MEN syndrome is a rare and inherited disorder that causes the endocrine glands to develop tumors. These pituitary tumors can be benign or cancerous. Other cases of the syndrome find no trace of tumors but, instead, the endocrine glands grow excessively. The condition has been diagnosed in infants as well as the elderly. The symptoms vary in the type of MEN, as well as which glands are impacted.
MEN syndromes occur in three different types, including type 1, 2A, and 2B.
Type 1 involves the development of tumors or excessive growth and activity of two or more endocrine glands. The patient may suffer from pituitary tumors, parathyroid tumors, pancreas tumors, and/or tumors on the adrenal gland. With type 1 MEN, most patients have tumors on their parathyroid glands and, most often, the tumors are benign. However, the tumors cause the glands to produce excessive amounts of parathyroid hormone. This can cause excessive levels of calcium in the blood, which can lead to kidney stones. The tumors can also cause other health issues, including peptic ulcers, hypoglycemia, menstrual abnormalities, and high levels of corticosteroid hormones.
Type 2A MEN is indicated by tumors or excessive growth of the thyroid, adrenal, and/or thyroid glands. Those with type 2A MEN are likely to develop medullary thyroid cancer. Patients may also suffer from cutaneous lichen amyloidosis and Hirschsprung’s disease. Those with tumors on the adrenal glands are also likely to have high blood pressure and increased calcium in the blood.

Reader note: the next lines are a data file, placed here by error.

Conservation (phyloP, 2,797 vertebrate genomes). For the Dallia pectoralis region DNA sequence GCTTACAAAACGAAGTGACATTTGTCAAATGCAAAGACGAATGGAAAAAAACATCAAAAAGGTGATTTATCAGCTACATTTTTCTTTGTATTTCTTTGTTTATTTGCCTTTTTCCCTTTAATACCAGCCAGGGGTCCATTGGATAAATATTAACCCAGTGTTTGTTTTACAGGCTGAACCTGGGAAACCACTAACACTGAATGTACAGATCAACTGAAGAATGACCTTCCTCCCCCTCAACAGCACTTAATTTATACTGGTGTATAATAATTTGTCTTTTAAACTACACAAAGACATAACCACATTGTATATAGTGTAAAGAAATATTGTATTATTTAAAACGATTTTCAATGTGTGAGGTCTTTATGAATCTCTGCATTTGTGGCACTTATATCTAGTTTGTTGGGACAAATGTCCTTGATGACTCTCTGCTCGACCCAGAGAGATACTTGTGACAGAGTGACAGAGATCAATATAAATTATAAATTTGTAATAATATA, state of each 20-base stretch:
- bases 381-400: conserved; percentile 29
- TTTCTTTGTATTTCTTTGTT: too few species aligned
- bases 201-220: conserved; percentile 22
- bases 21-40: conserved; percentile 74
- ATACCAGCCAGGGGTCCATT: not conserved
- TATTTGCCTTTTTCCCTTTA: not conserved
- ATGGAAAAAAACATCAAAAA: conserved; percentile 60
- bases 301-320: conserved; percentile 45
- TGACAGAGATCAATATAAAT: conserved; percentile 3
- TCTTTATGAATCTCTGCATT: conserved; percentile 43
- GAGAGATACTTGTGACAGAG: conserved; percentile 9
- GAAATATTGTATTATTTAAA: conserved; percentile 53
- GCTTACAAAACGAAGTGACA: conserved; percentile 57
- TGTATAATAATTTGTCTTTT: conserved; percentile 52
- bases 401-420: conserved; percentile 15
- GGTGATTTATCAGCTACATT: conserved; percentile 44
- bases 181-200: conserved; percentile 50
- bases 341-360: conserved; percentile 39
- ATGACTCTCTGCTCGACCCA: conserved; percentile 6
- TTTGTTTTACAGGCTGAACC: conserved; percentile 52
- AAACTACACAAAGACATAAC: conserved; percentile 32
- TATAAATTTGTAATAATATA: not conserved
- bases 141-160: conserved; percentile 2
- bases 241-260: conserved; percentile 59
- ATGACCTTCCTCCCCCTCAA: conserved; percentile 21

Type 2B MEN may consist of neuromas, medullary thyroid cancer, and/or Pheochromocytomas. Type 2B MEN is caused by a genetic mutation and typically develops at an early age. With this condition, thyroid tumors grow much faster and spread more rapidly.
Patients are also likely to have glistening bumps in their mucous membranes—namely, the tongue, lips, lining of the mouth, and on the eyelids. The condition has been linked to digestive tract issues, as well as spinal abnormalities.
There are several tests that can be used to diagnose MEN. Common options include genetic tests, hormone tests via urine and blood, as well as certain imaging tests. Each test is used to identify any genetic abnormalities, especially mutations in the RET that are known to cause MEN. If a member of your family suffers from MEN, be sure to get tested, as this condition is often hereditary.
Since there is no known cure for MEN, treatment options include tumor removal and, sometimes, removal of the thyroid gland. Doctors often prescribe medications to correct hormonal imbalances caused by overactive endocrine glands.
Surgery Group LA specializes in endocrine surgery. If you’ve been diagnosed with MEN, don’t hesitate to contact us to discuss treatment options. Call our office at 310.289.1518 to discuss your surgical needs and comprehensive care.
More importantly, our team of world-renowned surgeons have saved countless lives, and have enabled countless more to live healthy, happy lives.